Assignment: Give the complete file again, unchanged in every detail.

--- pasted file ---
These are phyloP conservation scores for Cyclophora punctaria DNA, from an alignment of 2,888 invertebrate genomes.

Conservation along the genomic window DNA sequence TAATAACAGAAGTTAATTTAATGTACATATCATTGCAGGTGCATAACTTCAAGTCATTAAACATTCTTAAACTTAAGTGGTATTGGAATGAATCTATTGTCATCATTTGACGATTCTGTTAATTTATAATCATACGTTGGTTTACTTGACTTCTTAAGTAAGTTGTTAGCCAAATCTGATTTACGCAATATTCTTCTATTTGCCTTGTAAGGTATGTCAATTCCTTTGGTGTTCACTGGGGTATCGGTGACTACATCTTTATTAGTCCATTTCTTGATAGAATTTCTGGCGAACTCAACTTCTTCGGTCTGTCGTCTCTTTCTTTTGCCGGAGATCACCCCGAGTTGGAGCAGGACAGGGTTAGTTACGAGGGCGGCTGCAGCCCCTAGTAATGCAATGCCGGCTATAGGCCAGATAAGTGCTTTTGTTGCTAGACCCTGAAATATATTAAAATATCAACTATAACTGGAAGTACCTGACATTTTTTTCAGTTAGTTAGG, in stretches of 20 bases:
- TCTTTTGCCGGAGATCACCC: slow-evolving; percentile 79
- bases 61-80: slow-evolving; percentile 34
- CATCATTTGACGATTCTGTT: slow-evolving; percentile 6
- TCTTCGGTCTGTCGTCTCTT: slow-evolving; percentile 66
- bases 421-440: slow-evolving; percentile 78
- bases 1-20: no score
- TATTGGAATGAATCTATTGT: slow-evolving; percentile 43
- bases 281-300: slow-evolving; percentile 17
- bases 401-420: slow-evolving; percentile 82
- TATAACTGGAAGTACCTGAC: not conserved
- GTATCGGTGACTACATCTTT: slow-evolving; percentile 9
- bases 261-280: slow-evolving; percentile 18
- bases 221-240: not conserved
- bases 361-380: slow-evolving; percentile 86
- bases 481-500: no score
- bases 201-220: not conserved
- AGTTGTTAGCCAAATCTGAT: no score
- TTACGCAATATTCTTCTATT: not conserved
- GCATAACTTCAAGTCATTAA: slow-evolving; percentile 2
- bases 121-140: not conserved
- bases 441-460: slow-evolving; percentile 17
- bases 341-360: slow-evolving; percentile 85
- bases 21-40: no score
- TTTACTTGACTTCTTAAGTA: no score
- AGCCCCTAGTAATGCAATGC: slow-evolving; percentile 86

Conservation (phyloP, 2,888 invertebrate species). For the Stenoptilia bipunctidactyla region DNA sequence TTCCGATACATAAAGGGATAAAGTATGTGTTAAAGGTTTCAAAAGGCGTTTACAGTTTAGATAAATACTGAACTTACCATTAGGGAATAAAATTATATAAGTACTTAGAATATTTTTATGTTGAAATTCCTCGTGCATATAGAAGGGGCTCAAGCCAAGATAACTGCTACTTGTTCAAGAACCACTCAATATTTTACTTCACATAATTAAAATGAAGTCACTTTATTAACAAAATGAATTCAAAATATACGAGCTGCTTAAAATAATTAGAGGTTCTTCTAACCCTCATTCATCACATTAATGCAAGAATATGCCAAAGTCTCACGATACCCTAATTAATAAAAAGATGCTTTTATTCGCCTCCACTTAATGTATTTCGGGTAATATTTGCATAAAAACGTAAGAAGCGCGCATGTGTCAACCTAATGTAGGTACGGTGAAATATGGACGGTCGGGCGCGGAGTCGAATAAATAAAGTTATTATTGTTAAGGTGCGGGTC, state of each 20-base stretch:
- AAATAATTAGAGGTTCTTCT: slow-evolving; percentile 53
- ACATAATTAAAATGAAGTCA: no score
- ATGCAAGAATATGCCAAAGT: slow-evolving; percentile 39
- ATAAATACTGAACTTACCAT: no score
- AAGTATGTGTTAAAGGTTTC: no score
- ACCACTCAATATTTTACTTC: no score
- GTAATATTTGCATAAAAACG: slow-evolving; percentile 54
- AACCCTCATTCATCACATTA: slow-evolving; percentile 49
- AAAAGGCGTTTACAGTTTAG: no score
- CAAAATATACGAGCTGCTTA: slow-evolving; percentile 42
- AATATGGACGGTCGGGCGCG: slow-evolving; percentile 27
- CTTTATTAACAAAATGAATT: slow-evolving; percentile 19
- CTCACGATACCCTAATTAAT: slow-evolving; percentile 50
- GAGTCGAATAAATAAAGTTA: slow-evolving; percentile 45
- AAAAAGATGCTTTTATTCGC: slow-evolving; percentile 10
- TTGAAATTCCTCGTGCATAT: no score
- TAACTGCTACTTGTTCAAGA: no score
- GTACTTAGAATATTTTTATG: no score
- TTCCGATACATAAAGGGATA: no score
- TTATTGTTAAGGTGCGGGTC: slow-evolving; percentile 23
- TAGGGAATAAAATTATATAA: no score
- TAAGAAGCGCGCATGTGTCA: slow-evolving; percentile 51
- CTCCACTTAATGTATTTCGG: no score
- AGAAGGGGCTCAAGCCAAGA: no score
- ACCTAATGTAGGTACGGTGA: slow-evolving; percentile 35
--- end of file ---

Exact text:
These are phyloP conservation scores for Cyclophora punctaria DNA, from an alignment of 2,888 invertebrate genomes.

Conservation along the genomic window DNA sequence TAATAACAGAAGTTAATTTAATGTACATATCATTGCAGGTGCATAACTTCAAGTCATTAAACATTCTTAAACTTAAGTGGTATTGGAATGAATCTATTGTCATCATTTGACGATTCTGTTAATTTATAATCATACGTTGGTTTACTTGACTTCTTAAGTAAGTTGTTAGCCAAATCTGATTTACGCAATATTCTTCTATTTGCCTTGTAAGGTATGTCAATTCCTTTGGTGTTCACTGGGGTATCGGTGACTACATCTTTATTAGTCCATTTCTTGATAGAATTTCTGGCGAACTCAACTTCTTCGGTCTGTCGTCTCTTTCTTTTGCCGGAGATCACCCCGAGTTGGAGCAGGACAGGGTTAGTTACGAGGGCGGCTGCAGCCCCTAGTAATGCAATGCCGGCTATAGGCCAGATAAGTGCTTTTGTTGCTAGACCCTGAAATATATTAAAATATCAACTATAACTGGAAGTACCTGACATTTTTTTCAGTTAGTTAGG, in stretches of 20 bases:
- TCTTTTGCCGGAGATCACCC: slow-evolving; percentile 79
- bases 61-80: slow-evolving; percentile 34
- CATCATTTGACGATTCTGTT: slow-evolving; percentile 6
- TCTTCGGTCTGTCGTCTCTT: slow-evolving; percentile 66
- bases 421-440: slow-evolving; percentile 78
- bases 1-20: no score
- TATTGGAATGAATCTATTGT: slow-evolving; percentile 43
- bases 281-300: slow-evolving; percentile 17
- bases 401-420: slow-evolving; percentile 82
- TATAACTGGAAGTACCTGAC: not conserved
- GTATCGGTGACTACATCTTT: slow-evolving; percentile 9
- bases 261-280: slow-evolving; percentile 18
- bases 221-240: not conserved
- bases 361-380: slow-evolving; percentile 86
- bases 481-500: no score
- bases 201-220: not conserved
- AGTTGTTAGCCAAATCTGAT: no score
- TTACGCAATATTCTTCTATT: not conserved
- GCATAACTTCAAGTCATTAA: slow-evolving; percentile 2
- bases 121-140: not conserved
- bases 441-460: slow-evolving; percentile 17
- bases 341-360: slow-evolving; percentile 85
- bases 21-40: no score
- TTTACTTGACTTCTTAAGTA: no score
- AGCCCCTAGTAATGCAATGC: slow-evolving; percentile 86

Conservation (phyloP, 2,888 invertebrate species). For the Stenoptilia bipunctidactyla region DNA sequence TTCCGATACATAAAGGGATAAAGTATGTGTTAAAGGTTTCAAAAGGCGTTTACAGTTTAGATAAATACTGAACTTACCATTAGGGAATAAAATTATATAAGTACTTAGAATATTTTTATGTTGAAATTCCTCGTGCATATAGAAGGGGCTCAAGCCAAGATAACTGCTACTTGTTCAAGAACCACTCAATATTTTACTTCACATAATTAAAATGAAGTCACTTTATTAACAAAATGAATTCAAAATATACGAGCTGCTTAAAATAATTAGAGGTTCTTCTAACCCTCATTCATCACATTAATGCAAGAATATGCCAAAGTCTCACGATACCCTAATTAATAAAAAGATGCTTTTATTCGCCTCCACTTAATGTATTTCGGGTAATATTTGCATAAAAACGTAAGAAGCGCGCATGTGTCAACCTAATGTAGGTACGGTGAAATATGGACGGTCGGGCGCGGAGTCGAATAAATAAAGTTATTATTGTTAAGGTGCGGGTC, state of each 20-base stretch:
- AAATAATTAGAGGTTCTTCT: slow-evolving; percentile 53
- ACATAATTAAAATGAAGTCA: no score
- ATGCAAGAATATGCCAAAGT: slow-evolving; percentile 39
- ATAAATACTGAACTTACCAT: no score
- AAGTATGTGTTAAAGGTTTC: no score
- ACCACTCAATATTTTACTTC: no score
- GTAATATTTGCATAAAAACG: slow-evolving; percentile 54
- AACCCTCATTCATCACATTA: slow-evolving; percentile 49
- AAAAGGCGTTTACAGTTTAG: no score
- CAAAATATACGAGCTGCTTA: slow-evolving; percentile 42
- AATATGGACGGTCGGGCGCG: slow-evolving; percentile 27
- CTTTATTAACAAAATGAATT: slow-evolving; percentile 19
- CTCACGATACCCTAATTAAT: slow-evolving; percentile 50
- GAGTCGAATAAATAAAGTTA: slow-evolving; percentile 45
- AAAAAGATGCTTTTATTCGC: slow-evolving; percentile 10
- TTGAAATTCCTCGTGCATAT: no score
- TAACTGCTACTTGTTCAAGA: no score
- GTACTTAGAATATTTTTATG: no score
- TTCCGATACATAAAGGGATA: no score
- TTATTGTTAAGGTGCGGGTC: slow-evolving; percentile 23
- TAGGGAATAAAATTATATAA: no score
- TAAGAAGCGCGCATGTGTCA: slow-evolving; percentile 51
- CTCCACTTAATGTATTTCGG: no score
- AGAAGGGGCTCAAGCCAAGA: no score
- ACCTAATGTAGGTACGGTGA: slow-evolving; percentile 35